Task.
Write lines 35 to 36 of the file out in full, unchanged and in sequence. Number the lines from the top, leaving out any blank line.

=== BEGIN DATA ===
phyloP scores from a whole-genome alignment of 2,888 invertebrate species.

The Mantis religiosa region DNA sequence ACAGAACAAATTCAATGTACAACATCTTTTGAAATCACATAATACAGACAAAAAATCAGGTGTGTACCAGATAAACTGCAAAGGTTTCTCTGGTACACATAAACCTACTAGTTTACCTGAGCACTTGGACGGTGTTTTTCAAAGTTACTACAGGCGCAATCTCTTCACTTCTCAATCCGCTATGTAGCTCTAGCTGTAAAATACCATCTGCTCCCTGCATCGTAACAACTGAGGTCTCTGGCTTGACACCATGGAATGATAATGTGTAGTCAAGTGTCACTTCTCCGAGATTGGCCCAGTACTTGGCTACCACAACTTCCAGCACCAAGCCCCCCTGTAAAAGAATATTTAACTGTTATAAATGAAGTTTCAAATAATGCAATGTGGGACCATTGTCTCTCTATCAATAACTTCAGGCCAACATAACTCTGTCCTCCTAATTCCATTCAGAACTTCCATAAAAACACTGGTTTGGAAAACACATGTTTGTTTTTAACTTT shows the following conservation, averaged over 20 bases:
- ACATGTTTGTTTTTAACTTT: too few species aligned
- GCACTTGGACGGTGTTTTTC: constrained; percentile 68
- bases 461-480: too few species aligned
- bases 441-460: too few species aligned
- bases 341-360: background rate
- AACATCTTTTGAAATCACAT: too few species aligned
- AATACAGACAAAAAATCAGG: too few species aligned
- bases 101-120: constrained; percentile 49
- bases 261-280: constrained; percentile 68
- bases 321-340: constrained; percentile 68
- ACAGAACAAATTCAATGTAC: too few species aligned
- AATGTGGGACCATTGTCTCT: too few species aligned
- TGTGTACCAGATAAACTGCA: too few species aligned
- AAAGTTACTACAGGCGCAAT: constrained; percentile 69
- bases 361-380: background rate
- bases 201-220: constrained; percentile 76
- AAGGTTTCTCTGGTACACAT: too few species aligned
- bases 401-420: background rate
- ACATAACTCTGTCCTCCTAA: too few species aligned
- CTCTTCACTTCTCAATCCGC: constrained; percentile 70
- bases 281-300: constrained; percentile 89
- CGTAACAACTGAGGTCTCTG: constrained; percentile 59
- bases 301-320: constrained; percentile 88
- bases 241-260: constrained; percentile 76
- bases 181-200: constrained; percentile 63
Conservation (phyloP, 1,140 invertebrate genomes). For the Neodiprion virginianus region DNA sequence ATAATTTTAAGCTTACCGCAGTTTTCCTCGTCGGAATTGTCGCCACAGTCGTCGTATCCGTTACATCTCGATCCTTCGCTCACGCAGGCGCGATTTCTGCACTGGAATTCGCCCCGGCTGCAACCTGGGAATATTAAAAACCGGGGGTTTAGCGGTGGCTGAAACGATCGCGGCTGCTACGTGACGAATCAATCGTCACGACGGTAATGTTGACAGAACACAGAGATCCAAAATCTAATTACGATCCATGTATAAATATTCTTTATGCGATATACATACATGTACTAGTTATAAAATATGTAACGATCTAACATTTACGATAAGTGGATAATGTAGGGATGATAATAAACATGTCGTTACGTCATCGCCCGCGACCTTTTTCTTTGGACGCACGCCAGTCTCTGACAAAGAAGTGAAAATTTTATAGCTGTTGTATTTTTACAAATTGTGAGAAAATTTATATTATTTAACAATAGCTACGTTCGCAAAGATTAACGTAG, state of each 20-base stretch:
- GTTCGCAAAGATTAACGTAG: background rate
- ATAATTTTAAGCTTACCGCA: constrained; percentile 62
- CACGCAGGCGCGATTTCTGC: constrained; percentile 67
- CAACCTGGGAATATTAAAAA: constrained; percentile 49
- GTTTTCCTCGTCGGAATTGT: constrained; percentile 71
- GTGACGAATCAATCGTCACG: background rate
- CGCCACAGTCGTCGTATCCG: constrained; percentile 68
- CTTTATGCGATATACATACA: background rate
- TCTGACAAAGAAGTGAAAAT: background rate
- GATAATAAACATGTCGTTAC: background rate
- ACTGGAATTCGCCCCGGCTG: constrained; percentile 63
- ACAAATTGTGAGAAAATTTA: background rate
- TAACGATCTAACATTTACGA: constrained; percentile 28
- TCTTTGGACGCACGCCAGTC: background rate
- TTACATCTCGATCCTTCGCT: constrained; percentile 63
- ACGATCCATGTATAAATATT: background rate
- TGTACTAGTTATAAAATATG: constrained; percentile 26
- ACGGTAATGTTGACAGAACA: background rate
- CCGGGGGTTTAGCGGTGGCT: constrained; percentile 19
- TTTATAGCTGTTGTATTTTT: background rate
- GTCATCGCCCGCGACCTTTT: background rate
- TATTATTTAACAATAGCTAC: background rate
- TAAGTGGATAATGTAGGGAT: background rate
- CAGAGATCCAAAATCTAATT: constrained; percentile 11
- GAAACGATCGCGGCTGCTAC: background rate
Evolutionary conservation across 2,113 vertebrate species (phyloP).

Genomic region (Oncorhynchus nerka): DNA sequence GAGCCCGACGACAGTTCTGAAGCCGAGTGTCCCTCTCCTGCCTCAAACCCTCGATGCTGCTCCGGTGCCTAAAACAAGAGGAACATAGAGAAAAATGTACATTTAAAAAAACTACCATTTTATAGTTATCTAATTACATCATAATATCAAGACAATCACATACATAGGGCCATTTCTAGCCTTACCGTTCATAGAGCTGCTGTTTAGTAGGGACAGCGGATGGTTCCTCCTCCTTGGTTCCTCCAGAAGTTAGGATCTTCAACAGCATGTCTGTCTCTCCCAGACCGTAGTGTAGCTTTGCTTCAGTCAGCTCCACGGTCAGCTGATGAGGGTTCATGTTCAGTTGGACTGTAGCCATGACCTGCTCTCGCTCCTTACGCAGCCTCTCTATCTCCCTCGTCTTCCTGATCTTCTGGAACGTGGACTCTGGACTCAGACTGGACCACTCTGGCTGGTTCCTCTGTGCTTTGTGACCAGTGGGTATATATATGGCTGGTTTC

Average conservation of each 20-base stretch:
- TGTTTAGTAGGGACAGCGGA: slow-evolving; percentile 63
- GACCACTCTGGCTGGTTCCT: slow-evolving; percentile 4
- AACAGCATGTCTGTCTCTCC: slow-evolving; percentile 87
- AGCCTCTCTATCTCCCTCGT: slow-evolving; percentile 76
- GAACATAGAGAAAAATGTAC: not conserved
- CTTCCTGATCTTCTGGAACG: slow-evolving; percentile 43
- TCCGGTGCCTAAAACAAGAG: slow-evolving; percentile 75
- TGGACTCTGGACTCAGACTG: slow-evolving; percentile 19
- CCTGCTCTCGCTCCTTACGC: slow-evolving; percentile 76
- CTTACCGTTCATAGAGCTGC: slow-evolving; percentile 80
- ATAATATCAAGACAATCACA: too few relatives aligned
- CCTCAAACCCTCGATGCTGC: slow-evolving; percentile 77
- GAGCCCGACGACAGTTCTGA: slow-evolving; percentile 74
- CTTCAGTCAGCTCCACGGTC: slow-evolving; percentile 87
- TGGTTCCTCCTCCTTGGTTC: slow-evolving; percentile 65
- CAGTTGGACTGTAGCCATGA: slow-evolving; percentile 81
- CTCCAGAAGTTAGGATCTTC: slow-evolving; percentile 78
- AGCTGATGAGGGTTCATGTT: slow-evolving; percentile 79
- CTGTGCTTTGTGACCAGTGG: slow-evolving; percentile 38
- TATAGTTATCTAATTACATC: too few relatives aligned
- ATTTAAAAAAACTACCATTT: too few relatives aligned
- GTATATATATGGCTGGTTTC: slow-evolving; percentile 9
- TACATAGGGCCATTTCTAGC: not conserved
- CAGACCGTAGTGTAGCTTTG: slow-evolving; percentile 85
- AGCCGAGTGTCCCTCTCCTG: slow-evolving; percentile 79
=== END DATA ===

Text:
- CGCCACAGTCGTCGTATCCG: constrained; percentile 68
- CTTTATGCGATATACATACA: background rate